NEIGHBOURHOOD FOOD NETWORKS FEATURE: LITTLE-MOUNTAIN RILEY PARK FOOD NETWORK’S COMMUNITY GARDEN

  • AUTHOR: // CATEGORY: Little Mountain Riley Park Neighbourhood House, Neighbourhood Food Networks

    This month, we are excited to highlight the work of our network member, Little Mountain-Riley Park Neighbourhood Food Network in the Little Mountain-Riley Park neighbourhood.

    Growing, Harvesting, Sharing and Gathering: Celebrating the First Year in the Riley Park Community Garden

    Building a community space tackling food insecurity while enhancing community engagement.

    I’m so happy I get to see all the amazing work being done in this garden and community, especially during this special tomato festival.”
    – The Honourable Jody Wilson-Raybould, MP Vancouver Granville

    Planting the seeds for the garden started more than 3 years ago.  Following the demolishment of the Riley Park Community Centre in 2012, there was a need for an alternative community gathering place.  The Parks Board master plan for the Riley Park redevelopment included a community garden, which presented the opportunity to both strengthen connections and build new connections to the neighbourhood.  

    The garden, the fieldhouse and the Neighbourhood Food Network Coordinator, are projects of Little Mountain Neighbourhood House.  Over the past few years, we hosted conversations with community members, groups and organizations and established that the garden would aim to address the issues of food security and community involvement.

    The Riley Park Community Garden is envisioned to create community space and social cohesion through participation, education and events.  They promote food security by supporting neighbourhood organizations and charities with the food grown by volunteers.

    The garden aims to bring community members closer through education and community events.  Beyond its immediate function as an inclusive gathering point,  the community garden’s goal is to reflect core visions to improve food security, ecological sustainability and community development.  

    The community said they wanted a garden based on commons design principles guided by the eight design principles for sustainable management of Common Pool Resources, developed by Nobel laureate Elinor Ostrom.  This means that produce grown is given to the food programs serving those in need in the community; to support food literacy activity; and then for community food celebrations.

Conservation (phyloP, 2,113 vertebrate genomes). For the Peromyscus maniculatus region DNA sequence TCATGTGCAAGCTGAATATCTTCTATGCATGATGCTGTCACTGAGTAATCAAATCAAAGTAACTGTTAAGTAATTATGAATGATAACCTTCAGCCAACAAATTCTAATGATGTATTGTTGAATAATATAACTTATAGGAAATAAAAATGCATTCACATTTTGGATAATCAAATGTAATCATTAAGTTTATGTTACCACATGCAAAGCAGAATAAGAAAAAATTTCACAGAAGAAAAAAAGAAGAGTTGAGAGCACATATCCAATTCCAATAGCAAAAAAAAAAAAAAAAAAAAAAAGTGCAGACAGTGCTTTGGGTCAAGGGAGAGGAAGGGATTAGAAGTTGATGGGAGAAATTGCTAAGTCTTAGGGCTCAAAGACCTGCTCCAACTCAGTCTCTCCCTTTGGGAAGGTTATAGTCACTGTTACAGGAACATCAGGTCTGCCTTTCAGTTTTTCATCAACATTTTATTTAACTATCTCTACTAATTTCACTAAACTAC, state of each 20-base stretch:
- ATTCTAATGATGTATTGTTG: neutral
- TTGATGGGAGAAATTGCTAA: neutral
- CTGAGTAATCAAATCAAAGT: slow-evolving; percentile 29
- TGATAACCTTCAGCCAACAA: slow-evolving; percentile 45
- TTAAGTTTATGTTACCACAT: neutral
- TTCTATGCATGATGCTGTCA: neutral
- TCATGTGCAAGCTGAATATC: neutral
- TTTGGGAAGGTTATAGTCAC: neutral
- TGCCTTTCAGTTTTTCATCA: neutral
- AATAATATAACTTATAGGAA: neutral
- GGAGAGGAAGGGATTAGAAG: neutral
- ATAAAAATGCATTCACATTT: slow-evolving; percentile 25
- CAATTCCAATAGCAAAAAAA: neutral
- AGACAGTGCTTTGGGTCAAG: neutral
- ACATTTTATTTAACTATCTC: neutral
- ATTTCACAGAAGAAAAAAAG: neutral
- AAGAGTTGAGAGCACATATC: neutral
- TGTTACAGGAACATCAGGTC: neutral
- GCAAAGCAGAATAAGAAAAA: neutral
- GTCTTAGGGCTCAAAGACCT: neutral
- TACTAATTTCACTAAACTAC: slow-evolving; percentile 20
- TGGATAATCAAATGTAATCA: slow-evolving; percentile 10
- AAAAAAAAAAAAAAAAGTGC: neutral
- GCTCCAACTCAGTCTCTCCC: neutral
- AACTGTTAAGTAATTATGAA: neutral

Beyond growing food, it is a place for neighbours to gather and connect.  

    In 2017, activities included

    • Work Parties held weekly to build the garden, plant it open for all; corporate work party days; and student groups.
    • Community Meals included picnics, community kitchens, themed potlucks including a Syrian-meal, Heritage Potluck, a Latino fiesta, a Corn butter tasting, tomato- fest, apple fest, and three sisters lunch.
    • Community Celebrations  with different cultural or seasonal themes included the shed design charette, Hillcrest Festival, Plein Air, Four Corners Medicine Wheel, Corn Festival, Artful Reflections, Fall Equinox Wild Salmon Caravan, Shakespeare in the Garden, Connecting to Place, Mad Hatter Tea Party.
    • Garden Meetings to discuss ongoing projects with the garden and related topics
    • Education workshops taught about Indigenous Medicinal Plants, Pollinators, Compost, Fall/Winter Planting, Soil Science, Garlic Growing.

    “It was inspiring to see students participating with gusto and asking really good questions. We got so much work done!”
    – Lori Weidenhammer, talking about the Tupper Learning Library Day

    The focus is on shared gardening with no private plots.  Preference on group gardening is to those who are food insecure or who provide food and meals for those who are food insecure.  Our membership includes a Syrian sponsored family; the Neighbourhood House Newcomers, Latinos and Summer Campers; Intergenerational with Ed Shum (our 90+ year old neighbour who started the Seniors Community Garden) with a Filipino newcomer family; UBC Rewilders; and SPEC (Society Promoting Environmental Conservation).

    A partnership with the Vancouver Farmers Market was strengthened as the new Riley Park Summer Market was adjacent to the garden.  Riley Park Community Garden participates monthly in the Donation Station for the benefit of food programs serving newcomers, immigrants and refugee claimants; and farmers, including Shirlene from Earth Apple Farm and Chris from One Love Farm who shared their knowledge with the community.

    Looking forward, Riley Park Community Garden needs help from community members to plan future activities and to learn how to better share what is grown with those in need in the neighbourhood.  They have an online survey and will be hosting community conversations with seniors groups to better how we enable residents to access healthy, affordable, culturally appropriate food.

    Riley Park Community Garden thanks New Horizons For Seniors funding, the Friends of Queen Elizabeth Park Society, the Vancouver Parks Board and Neighbourhood Small Grants for their support.

    Riley Park Community Garden / rileyparkgarden.org / facebook
    50 East 30th Avenue, Vancouver

     

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